Austria Meadows and Pastures

By | December 20, 2021

Almost 30% of the Austrian territory is occupied by artificial meadows and alpine pastures; but we must distinguish the cultivated meadows (ha. 924,300; 12.3%) interspersed with the fields on the lower slopes of the valleys and not far from the villages, from the natural pastures, located towards the mountain ridges, beyond the treeline, or in the rocky areas (1,300,000 ha; 17.3%).

The former are mainly widespread in the Danube plateau region and on the slopes of the Bohemian Forest, in the foothills, at the bottom of the major valleys, interspersed with fields with which they often rotate (Upper and Lower Austria 20.1% and 12% ;, Vorarlberg 15.2%). On the other hand, they are scarce in Alpine areas (Tyrol 7.4%). In these natural pastures predominate, above the treeline, to which the animals are led for aestivation, sometimes in successive stages: with these forms of exploitation of natural pastures is connected the presence of particular temporary dwellings (Almen) and usages and customs of nomadism to archaic traditions.

The provinces with the greatest extension of pastures are Tyrol, where there are approximately 3971 sq km. of pastures (41.8% of the area) and the Vorarlberg with 1175 sq. km. (51.3%), with an intensive and very old livestock breeding industry. As we move towards the peripheral pre-alpine areas, at lower altimetric limits, the extent of the pasture decreases. Thus Salzburg has only 39.8% of pasture especially towards the crests of the High Tauern; the extension of the pastures on the calcareous pre-Alps and in the Bregenzer Wald is very limited, where there is just 10% of lean, stony pasture; Carinthia owns 25.1% of its surface, Styria 13.4% and it can be said that pastures are lacking in Upper and Lower Austria (2.7 and 3.7% of the total area, especially in the Transdanubian territories).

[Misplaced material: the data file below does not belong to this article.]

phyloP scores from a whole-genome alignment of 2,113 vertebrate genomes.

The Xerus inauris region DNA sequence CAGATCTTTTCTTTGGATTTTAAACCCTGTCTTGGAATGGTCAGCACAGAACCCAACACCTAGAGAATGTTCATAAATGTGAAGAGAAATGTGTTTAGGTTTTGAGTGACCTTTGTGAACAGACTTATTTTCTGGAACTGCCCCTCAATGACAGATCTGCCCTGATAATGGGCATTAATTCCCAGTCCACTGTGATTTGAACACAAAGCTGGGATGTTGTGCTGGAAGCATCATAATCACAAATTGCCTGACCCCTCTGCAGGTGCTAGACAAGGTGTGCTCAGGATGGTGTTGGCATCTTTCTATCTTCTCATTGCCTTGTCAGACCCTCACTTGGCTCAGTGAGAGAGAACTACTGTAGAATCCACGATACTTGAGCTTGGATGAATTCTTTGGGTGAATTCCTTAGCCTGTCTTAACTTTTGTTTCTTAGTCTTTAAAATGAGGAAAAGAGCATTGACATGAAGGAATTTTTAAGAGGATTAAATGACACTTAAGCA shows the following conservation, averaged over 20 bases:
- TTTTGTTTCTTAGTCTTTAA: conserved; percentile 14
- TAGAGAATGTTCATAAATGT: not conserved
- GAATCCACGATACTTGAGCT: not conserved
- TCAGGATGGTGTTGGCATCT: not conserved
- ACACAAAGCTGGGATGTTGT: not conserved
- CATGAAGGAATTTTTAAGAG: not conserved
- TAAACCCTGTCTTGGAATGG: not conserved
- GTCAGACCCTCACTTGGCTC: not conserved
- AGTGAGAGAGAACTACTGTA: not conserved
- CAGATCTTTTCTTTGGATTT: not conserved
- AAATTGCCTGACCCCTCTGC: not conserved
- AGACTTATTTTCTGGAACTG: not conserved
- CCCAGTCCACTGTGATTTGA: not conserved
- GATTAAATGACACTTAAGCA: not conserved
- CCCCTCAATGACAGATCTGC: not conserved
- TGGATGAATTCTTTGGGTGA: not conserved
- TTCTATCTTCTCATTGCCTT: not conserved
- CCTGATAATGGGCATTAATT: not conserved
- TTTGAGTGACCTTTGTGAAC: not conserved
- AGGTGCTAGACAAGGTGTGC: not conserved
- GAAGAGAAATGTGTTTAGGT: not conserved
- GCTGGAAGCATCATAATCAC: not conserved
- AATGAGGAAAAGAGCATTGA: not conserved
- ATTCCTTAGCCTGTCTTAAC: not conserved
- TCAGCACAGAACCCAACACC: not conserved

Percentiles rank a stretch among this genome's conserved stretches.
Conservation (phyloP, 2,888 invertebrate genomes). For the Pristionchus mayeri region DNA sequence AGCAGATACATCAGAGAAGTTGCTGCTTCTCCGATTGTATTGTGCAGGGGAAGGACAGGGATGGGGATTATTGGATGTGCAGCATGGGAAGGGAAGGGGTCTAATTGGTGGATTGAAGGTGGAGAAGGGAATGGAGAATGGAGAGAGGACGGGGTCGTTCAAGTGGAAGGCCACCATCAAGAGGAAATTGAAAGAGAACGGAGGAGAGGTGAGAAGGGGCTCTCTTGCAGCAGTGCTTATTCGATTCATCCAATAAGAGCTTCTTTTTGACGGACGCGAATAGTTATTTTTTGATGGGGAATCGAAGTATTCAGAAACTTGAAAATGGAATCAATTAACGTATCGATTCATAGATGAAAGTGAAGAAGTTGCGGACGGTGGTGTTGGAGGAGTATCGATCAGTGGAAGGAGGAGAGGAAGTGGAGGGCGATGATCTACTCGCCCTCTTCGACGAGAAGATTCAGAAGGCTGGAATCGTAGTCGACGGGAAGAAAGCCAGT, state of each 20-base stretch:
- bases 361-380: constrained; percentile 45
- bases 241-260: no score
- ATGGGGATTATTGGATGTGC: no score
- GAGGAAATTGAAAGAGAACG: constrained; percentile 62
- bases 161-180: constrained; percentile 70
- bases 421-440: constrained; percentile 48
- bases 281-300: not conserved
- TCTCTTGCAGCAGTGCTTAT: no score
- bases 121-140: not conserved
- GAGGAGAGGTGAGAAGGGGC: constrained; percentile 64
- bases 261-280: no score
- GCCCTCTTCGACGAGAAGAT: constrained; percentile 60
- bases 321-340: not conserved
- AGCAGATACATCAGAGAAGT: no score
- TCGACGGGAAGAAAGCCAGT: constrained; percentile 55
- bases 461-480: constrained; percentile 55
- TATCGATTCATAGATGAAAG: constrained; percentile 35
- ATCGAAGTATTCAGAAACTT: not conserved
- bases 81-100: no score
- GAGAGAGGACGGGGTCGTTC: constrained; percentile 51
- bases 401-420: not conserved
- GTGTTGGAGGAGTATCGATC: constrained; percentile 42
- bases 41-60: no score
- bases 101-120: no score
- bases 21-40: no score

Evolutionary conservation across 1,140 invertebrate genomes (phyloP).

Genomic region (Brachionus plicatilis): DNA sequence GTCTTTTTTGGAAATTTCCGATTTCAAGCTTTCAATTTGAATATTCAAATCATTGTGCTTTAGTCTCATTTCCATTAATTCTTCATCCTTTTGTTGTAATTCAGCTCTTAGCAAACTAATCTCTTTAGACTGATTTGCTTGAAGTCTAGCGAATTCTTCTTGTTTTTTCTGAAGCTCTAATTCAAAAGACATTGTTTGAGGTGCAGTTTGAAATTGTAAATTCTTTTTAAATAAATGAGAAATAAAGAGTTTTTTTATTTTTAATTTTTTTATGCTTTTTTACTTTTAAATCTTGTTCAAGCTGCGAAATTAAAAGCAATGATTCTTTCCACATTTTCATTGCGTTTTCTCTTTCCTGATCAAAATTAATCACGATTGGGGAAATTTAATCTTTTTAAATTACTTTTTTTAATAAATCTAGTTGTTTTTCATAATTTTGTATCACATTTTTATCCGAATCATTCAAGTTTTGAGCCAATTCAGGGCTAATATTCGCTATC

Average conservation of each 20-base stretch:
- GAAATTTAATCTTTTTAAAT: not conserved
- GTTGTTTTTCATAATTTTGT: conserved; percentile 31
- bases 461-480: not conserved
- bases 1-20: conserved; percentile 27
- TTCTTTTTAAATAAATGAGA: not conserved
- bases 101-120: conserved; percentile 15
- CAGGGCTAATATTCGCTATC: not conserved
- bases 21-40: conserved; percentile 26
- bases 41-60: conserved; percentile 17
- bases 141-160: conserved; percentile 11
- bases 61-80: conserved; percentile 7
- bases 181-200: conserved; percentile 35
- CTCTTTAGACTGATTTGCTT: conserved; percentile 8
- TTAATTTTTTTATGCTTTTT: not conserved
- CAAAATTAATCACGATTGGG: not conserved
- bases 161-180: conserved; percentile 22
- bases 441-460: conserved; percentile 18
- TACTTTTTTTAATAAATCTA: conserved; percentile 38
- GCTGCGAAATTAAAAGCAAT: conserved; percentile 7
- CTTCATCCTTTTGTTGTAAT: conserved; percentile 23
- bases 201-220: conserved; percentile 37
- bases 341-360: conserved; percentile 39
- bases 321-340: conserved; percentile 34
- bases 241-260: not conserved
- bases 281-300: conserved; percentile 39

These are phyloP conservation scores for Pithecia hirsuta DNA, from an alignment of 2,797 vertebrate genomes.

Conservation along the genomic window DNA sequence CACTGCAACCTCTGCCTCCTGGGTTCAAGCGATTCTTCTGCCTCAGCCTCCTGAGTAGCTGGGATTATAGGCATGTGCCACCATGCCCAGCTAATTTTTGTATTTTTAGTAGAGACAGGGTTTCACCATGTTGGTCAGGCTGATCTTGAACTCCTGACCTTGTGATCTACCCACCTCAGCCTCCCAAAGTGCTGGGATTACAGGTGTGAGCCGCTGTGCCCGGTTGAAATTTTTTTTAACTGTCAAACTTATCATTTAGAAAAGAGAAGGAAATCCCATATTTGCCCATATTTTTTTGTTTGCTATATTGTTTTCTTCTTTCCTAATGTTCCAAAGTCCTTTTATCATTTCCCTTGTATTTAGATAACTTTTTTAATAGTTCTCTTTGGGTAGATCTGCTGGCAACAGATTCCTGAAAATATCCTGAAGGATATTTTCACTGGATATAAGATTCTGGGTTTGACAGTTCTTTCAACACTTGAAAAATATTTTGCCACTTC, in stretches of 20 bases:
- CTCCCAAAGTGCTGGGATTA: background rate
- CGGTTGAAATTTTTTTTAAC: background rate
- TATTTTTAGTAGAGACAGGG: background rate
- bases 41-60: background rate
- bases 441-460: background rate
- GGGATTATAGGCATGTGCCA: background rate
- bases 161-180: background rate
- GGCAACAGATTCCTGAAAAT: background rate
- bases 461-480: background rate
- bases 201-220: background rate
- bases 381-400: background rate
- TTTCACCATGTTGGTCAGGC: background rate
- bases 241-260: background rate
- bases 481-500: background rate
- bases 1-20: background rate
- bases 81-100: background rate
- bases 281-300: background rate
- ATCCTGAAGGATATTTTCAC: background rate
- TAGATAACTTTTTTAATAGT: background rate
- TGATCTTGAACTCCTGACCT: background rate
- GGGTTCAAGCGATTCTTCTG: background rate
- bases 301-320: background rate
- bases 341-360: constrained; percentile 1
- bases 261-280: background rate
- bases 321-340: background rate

If cattle breeding in Alpine areas is especially linked to the extension of natural high mountain pasture, in the lower areas it is largely based on cultivated meadows, so that in Austria the livestock industry is no less important than in Switzerland. Certainly the 1919 livestock census noted a decrease compared to the 1910 consistency, for reasons common to all the countries that were involved in the war, but the livestock patrimony, in 1923, had rapidly reconstituted. In fact, in October 1918, cattle, excluding those from Burgenland, were reduced to 1,841,883 heads, but in March 1923 they had risen to 3,043,771, thus exceeding the pre-war number; and if in 1910 there were 35.3 heads per 100 residents, reduced to 32.2 in 1918, today there are 49, 6 (Italy 15 heads per 100 residents),. with a large margin for export. The same can be said for sheep, which have rapidly grown from 522,000 in 1910 to 979,000 in 1923, with a proportion that has changed from 8.6 to 14.9 head per 100 residents.